We left day light savings time last Sunday…and returned to standard time. This, of course, required turning those clocks back by an hour – a ritual we here in many of the states appear to agree to each and every fall. Despite this time “change,” though, things around me on Monday didn’t seem any different – except I was blessed with a few extra minutes of sleep and an early morning horizon which offered a smidgen more light.
On my early morning drive to the gym, it was strikingly obvious that winter had begun its imposing creep into life around me. Twice last month, those tiny white flakes gathered together to offer a demonstration of their artistry on front lawns all around town and to warn of their future intentions. Patches and piles of fallen leaves now blanket everything in sight. Local streets do not discriminate; they graciously offer space to all kinds – maple, pear, oak – to display their hues.
Thinking the switch back to standard time might offer some assistance, I again attempted to hold the tree pose as I do 3-5 times a week during my yoga practice. Frustratingly, the return to standard time did nothing to alter or improve my ability to maintain this pose. When I stop to give it serious thought, I’m not sure why I even imagined the time change might assist me in improving my focus or achieving the balance needed to maintain this pose. Each time my mind drifts – which is often – so goes my pose (and balance). I repeatedly stop to re-group and wonder if I’ll ever be able to master this pose. This time I pause and intensely contemplate – maybe it’s time to “turn a new leaf” and craft a new or different approach. I wonder if the simple act of concentrating on the subject/object of the pose itself – the tree – might help. No time today. I’ll try again before week’s end.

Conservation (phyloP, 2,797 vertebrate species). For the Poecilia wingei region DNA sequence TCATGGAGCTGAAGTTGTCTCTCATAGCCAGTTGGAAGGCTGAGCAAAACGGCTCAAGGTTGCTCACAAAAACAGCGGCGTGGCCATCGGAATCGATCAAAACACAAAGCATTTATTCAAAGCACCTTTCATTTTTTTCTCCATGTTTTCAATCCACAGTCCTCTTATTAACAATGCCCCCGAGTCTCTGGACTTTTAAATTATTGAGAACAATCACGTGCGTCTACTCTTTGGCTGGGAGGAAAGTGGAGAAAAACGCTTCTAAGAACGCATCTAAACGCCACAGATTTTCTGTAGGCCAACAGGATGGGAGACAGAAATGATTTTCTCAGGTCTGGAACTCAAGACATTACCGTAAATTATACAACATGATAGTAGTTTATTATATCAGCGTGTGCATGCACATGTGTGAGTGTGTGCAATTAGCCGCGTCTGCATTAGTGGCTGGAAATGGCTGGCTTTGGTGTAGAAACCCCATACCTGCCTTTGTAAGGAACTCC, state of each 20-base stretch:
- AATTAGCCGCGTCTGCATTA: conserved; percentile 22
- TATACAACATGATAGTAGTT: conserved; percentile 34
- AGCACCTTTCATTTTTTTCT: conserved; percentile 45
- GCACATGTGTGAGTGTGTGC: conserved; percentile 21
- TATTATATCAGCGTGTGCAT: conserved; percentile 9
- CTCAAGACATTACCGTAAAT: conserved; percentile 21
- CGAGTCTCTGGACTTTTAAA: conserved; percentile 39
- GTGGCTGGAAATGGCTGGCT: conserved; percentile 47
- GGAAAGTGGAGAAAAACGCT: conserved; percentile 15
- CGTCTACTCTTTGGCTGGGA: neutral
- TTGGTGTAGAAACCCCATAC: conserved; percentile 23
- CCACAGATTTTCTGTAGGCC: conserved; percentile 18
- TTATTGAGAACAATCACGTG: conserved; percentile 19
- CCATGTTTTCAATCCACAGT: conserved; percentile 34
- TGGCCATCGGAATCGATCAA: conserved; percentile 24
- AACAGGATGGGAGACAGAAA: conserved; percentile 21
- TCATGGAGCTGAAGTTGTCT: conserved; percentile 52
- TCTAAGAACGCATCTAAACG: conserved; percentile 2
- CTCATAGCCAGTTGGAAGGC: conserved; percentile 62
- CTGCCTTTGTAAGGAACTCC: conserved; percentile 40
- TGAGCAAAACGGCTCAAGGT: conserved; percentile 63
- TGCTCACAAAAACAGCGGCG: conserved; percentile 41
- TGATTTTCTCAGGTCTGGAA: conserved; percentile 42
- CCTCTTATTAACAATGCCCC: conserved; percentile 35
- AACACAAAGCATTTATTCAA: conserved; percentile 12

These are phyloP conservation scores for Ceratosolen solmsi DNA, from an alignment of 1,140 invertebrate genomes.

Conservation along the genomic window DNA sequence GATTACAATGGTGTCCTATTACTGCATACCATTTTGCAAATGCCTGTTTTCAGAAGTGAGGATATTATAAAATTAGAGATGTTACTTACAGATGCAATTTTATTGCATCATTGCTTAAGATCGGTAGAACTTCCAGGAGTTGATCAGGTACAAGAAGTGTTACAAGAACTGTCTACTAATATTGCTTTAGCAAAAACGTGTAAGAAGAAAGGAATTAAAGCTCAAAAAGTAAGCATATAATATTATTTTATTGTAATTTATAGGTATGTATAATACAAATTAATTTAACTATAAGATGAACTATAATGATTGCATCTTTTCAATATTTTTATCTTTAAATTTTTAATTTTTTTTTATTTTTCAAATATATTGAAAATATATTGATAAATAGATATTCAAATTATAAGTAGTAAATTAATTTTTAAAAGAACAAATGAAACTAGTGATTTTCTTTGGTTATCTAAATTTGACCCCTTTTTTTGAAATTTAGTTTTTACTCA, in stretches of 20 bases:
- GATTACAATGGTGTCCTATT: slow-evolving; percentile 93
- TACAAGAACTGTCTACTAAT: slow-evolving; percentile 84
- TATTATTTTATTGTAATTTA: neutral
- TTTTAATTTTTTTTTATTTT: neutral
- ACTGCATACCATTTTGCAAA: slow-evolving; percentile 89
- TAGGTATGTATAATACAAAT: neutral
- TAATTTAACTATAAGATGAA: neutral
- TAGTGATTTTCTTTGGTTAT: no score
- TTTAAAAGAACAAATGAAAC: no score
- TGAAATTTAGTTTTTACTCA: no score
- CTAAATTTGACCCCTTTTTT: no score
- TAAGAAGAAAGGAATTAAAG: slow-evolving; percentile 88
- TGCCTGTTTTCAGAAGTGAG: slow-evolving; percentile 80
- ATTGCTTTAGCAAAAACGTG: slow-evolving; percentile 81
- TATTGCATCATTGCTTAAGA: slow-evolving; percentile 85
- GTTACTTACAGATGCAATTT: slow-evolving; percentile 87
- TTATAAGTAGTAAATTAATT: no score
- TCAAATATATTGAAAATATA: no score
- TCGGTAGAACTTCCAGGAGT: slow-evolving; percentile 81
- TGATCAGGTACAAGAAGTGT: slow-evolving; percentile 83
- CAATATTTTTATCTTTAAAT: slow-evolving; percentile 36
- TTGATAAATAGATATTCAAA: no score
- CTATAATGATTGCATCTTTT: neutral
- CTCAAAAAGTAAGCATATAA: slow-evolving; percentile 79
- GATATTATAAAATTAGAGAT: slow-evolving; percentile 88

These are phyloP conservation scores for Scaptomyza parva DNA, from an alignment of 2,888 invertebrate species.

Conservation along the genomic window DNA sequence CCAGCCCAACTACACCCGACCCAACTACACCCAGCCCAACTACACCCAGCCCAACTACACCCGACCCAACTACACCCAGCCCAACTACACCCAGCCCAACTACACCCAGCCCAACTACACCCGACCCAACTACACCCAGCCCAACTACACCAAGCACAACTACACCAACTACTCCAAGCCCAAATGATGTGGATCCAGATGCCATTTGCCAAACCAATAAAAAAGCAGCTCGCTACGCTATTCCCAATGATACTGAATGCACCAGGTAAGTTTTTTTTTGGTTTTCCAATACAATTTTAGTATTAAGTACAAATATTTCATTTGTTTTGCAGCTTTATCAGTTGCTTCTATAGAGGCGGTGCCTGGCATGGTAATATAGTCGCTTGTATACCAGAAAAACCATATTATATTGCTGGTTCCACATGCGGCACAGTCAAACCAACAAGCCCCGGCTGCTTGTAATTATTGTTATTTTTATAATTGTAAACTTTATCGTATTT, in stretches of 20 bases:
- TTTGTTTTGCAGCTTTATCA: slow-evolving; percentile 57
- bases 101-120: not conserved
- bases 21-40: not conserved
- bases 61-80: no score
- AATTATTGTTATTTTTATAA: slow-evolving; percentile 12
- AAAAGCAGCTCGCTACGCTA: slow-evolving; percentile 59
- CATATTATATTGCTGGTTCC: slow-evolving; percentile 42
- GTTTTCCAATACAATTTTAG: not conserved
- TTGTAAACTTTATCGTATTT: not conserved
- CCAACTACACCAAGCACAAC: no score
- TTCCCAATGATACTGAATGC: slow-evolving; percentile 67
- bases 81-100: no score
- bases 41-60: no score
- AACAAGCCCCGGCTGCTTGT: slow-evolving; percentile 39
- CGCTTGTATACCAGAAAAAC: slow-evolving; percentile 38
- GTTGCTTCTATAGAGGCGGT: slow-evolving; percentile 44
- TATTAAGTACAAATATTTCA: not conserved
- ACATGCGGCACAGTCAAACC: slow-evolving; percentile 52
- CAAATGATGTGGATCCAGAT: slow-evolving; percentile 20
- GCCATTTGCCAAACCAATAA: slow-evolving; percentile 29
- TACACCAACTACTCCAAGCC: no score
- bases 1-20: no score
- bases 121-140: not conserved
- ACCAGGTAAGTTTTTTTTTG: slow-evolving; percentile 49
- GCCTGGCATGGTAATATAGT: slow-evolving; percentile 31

On the breezy drive home, I affectionately observe the trees and bushes around me as they gently sway and concede to the release of their leaves…that last vestige of fall (except, of course, on my front lawn where the stubborn leaves refuse to let go).
The trees I’ve seen don’t appear to be allowing this change or “loss” to affect or impact them in any way. They simply stand tall – erect – unfettered by the metamorphosis that’s taking place.
Throughout the day, the gentle movement caused by the morning breezes and the apparent lack of concern demonstrated by the trees themselves filled me with curiosity. Why don’t the trees hold on to the leaves and use them as shelter or protection from the fast approaching winter chill? How can those trees appear so unconcerned as the leaves release and dance in a taunting swirl? Why does the tree willingly let go of those leaves and not cling to the memories of the past – a warm luxurious summer?
It quickly becomes quite apparent that these thoughts had embedded themselves and refused to release and allow me to connect with my day’s work. Out of the corner of my eye I sight one of my favorite books on the edge of my desk – Eternal Echos by John O’Donohue. The many-colored tabs poke their heads out of the edge of the pages – reminding of the numerous inspirational stops I’d made along my journey throughout that book. The book leapt into my hand prompting me to begin flipping pages – stopping to briefly scan content on random tabbed pages. Suddenly two pages cause the flipping to abruptly stop. These were pages that contained messages about trees. Below are a few quotes from those pages:
“There is something so sure and dignified in a tree’s presence.”
“The tree teaches us how to journey.”
“The tree can reach towards the light, endure wind, rain, and storm, precisely because it is rooted.”
“The wisdom of the tree balances the path inwards with the pathway outwards.”
Mr. O’Donohue continues to elaborate…
“There is something so sure and dignified in a tree’s presence. The Celts had a refined sense of the worthy wonder of trees. For them many trees were sacred. Near their holy wells there was often either an ash or oak tree.